In an order and decision released on Dec. 22 regarding a city of Homer civil court decision, Anchorage Superior Court Judge Erin Marston made a ruling like King Solomon when he split in half the legally allowable attorney fees that the prevailing party could receive. In the Aderhold et al. v. City of Homer recall election case, the political action group Heartbeat of Homer — admitted as an intervenor on the side of the city — had asked for 75 percent of the $11,506 it paid in attorney fees.
Scientists have identified the source of a glut of pink salmon that showed up in streams across Lower Cook Inlet this year. Suspicions that some pinks came from hatcheries proved out, but they weren’t all local stocks. In some streams, up to 70 percent were born in Prince William Sound hatcheries.
On Dec. 16, Larene “Tepa” Rogers, 86, died with family at her side. The loss of this lifelong Homer resident is lightened by memories of a life fully lived and family traditions her daughters Linda Rowe and Anita Critchett of Homer and Judy Fowler-Morris of Fairbanks are determined to continue.
By Megan Pacer
With Kenai Peninsula Borough Mayor and Homer City Council elections behind them, and elections for the Alaska House of Representatives and Senate ahead, several progressive and moderate groups seek to organize and pool resources for future political involvement.
Homer has a budget for fiscal year 2018, now that it’s been passed by the City Council after several adjustments.
People in Homer are coming for plastic bags — again.
An outage at about 6:58 a.m. Sunday, Dec. 10, in the Ocean Drive area knocked out power to about 465 Homer Electric Association members, HEA wrote in a press release. HEA crews restored power by 9:10 a.m. to all but 39 members and restored full power by 4:21 p.m. An underground cable fault caused the outage. HEA also had a scheduled outage that affected 180 members along Kachemak Drive. Power was out for four hours while crews removed a power line over the road and installed it underground.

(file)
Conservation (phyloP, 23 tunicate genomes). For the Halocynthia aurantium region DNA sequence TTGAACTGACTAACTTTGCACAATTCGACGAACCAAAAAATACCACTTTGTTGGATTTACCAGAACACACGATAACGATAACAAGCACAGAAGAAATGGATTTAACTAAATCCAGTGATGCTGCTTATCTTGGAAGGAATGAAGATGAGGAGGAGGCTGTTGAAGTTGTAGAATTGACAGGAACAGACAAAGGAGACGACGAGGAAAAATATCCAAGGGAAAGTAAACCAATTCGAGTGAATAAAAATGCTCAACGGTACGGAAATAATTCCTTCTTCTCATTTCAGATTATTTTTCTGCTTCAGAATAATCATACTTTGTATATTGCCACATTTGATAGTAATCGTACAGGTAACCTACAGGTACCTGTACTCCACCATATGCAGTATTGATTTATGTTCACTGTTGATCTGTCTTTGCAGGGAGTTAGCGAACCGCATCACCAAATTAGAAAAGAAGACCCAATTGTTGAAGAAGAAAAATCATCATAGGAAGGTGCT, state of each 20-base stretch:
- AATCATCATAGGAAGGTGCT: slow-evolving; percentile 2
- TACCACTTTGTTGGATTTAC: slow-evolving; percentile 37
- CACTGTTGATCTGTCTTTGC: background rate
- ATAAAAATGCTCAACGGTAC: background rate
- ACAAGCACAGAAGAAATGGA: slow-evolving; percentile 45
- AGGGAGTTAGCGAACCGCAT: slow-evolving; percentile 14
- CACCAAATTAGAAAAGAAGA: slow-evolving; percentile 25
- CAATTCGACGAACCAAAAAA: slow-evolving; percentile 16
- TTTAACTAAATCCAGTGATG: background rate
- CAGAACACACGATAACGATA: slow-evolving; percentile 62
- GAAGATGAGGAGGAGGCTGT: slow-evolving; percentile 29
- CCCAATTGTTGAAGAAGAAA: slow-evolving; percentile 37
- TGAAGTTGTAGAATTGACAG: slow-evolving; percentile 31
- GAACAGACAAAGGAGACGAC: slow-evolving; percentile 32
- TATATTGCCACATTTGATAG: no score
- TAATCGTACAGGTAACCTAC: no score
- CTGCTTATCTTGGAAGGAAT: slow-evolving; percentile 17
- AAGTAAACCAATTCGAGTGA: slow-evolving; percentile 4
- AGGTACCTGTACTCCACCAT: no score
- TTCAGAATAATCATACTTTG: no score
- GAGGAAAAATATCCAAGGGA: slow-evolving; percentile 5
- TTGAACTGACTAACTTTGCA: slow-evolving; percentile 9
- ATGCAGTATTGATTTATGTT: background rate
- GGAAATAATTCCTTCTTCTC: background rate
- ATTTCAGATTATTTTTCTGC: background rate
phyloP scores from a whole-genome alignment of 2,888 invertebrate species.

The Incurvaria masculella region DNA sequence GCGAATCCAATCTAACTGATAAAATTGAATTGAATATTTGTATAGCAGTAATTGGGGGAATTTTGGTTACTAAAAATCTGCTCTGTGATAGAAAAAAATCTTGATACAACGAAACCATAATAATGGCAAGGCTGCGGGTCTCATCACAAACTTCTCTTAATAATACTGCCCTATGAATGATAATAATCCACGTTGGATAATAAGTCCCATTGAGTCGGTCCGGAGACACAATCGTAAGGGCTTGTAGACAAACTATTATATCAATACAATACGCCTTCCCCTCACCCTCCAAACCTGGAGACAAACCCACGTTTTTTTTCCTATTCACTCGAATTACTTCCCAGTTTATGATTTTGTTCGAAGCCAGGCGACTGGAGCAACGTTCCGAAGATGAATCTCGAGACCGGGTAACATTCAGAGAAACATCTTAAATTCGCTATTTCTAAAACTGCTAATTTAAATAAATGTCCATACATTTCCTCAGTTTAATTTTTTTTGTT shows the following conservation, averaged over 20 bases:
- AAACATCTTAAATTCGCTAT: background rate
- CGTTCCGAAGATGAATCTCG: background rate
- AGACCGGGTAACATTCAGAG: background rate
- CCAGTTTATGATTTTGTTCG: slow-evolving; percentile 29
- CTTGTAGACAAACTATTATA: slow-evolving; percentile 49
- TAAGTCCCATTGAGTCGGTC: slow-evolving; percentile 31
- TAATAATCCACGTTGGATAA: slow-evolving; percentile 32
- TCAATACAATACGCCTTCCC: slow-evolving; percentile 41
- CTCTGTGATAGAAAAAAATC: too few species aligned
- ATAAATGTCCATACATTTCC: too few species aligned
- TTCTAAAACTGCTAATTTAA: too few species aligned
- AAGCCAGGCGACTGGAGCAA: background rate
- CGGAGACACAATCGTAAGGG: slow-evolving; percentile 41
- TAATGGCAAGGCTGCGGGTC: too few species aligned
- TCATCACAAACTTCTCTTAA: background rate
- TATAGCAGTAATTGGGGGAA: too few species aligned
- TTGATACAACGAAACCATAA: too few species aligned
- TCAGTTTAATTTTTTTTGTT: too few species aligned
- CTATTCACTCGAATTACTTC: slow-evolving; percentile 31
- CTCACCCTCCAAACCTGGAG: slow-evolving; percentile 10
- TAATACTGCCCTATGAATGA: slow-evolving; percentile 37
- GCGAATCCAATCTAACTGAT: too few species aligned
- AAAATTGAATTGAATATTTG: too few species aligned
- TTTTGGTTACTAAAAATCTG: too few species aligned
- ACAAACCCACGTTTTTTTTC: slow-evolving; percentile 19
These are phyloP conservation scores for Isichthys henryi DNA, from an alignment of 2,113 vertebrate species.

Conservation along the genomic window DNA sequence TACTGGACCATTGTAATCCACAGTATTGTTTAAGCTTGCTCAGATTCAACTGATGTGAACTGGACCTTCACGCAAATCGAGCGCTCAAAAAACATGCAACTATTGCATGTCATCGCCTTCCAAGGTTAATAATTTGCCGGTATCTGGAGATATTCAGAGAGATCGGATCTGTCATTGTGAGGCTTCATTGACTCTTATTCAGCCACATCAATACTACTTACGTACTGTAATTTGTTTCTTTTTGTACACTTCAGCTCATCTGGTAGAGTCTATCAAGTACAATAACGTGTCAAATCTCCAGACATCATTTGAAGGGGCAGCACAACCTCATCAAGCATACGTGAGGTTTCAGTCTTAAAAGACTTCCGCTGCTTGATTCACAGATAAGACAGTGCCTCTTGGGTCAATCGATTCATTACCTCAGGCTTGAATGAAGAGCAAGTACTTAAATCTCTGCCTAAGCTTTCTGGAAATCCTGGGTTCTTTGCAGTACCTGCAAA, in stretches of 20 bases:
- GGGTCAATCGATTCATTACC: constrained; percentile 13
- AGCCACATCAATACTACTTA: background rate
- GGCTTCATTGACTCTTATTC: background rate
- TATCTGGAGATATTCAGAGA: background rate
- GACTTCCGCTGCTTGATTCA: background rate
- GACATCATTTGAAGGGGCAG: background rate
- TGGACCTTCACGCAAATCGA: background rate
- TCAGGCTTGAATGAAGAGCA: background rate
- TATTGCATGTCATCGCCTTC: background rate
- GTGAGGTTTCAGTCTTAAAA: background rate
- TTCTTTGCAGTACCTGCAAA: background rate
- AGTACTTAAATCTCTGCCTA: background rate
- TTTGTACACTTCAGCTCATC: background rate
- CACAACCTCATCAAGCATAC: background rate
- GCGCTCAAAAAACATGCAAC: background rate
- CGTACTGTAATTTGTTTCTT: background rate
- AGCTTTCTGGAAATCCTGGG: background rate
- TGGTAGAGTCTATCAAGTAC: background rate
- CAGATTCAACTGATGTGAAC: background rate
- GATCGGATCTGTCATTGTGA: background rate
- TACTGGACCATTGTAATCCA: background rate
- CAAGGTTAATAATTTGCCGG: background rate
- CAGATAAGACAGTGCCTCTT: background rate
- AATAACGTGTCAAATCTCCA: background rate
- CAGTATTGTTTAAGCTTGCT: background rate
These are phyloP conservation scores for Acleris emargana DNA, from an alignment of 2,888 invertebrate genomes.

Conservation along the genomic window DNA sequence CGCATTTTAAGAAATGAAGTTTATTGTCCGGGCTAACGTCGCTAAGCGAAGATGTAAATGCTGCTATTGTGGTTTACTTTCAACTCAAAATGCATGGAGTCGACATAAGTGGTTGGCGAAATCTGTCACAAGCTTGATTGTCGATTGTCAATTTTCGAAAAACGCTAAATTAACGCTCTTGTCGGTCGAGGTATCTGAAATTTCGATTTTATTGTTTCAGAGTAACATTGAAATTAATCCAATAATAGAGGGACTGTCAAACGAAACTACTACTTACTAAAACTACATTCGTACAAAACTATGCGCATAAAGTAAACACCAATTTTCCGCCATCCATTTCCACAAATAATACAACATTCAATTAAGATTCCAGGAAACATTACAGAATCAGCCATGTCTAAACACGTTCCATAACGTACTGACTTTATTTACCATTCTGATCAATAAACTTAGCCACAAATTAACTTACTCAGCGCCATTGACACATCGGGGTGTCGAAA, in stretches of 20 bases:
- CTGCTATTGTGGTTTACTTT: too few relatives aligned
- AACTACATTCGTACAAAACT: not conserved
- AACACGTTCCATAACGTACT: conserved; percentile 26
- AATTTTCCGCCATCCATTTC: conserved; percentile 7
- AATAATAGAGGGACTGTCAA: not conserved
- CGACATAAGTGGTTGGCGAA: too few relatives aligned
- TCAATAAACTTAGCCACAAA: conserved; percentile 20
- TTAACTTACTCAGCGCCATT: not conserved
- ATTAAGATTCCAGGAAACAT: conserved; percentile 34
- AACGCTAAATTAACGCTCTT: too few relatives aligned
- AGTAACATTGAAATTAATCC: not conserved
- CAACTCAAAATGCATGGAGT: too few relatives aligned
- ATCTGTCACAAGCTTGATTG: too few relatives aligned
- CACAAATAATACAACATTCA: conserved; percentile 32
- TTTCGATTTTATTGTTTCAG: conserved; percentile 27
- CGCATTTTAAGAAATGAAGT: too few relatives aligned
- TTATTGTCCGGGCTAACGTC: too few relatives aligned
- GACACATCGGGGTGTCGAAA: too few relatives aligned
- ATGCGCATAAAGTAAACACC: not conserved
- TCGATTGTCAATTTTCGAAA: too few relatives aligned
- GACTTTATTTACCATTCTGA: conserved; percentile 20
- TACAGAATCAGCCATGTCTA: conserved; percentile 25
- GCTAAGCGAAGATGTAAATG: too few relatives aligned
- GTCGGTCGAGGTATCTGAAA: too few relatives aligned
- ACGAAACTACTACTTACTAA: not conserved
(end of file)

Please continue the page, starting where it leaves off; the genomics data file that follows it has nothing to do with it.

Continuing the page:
Alaska State Troopers have charged a Homer man for possession of a chainsaw taken in an October burglary of a Hutler Road cabin near McNeil Canyon. Roy Burke, 39, pleaded guilty in late October for third-degree theft by receiving and was sentenced to five days in jail. The chainsaw was found with other possible stolen chainsaws and may provide clues for a series of burglaries that have hit the lower Kenai Peninsula this fall.
The driver of a truck that rolled over on the Nikolaevsk Road last Monday failed to report the crash and a possible fuel spill to Alaska State Troopers and the Alaska Department of Environmental Conservation. According to DEC, a citizen reported the crash to DEC about 3:30 p.m. Tuesday, Dec. 5. Troopers also reported a spill to DEC about the same time. Troopers received no reports of injuries, said Tim Despain, a trooper spokesperson. Alcohol is not believed to be a factor in the crash, Despain wrote in an email.
An Anchor Point man is in an Anchorage hospital after being shot by an Alaska State Trooper during a confrontation Sunday night.
From the location of bathrooms to the future of crime and population in Homer, City Council members grilled Police Chief Mark Robl at their last meeting during a work session to go over one of the preliminary designs for a new police station.
Facing a much shorter window to enroll in a health care insurance plan — enrollment ends on Dec. 15 — many Alaskans may have some questions or need help.
By Megan Pacer
Homer’s next budget is another step closer to being finalized after Monday’s City Council meeting, where several amendments were added to it.
One would be hard pressed to find a police station in the country for which drunk driving is not an issue in the community. The same goes for the Homer Police Department, and to tackle that issue, its staff are taking their efforts off the streets and into the schools.
Homer residents have another chance to weigh in on the city’s progression toward a new police station.
Sometimes pulling out all the stops for the Thanksgiving holiday is fun — having the whole family gather around the table after a day of slaving to make the traditional meal. Other times, it just doesn’t make sense to do.
Those who are signed up to get daily deliveries from the Homer Senior Citizens Center’s Meals on Wheels program may start seeing their food brought to their doorstep in style. The center recently received a brand new Subaru Outback for the program.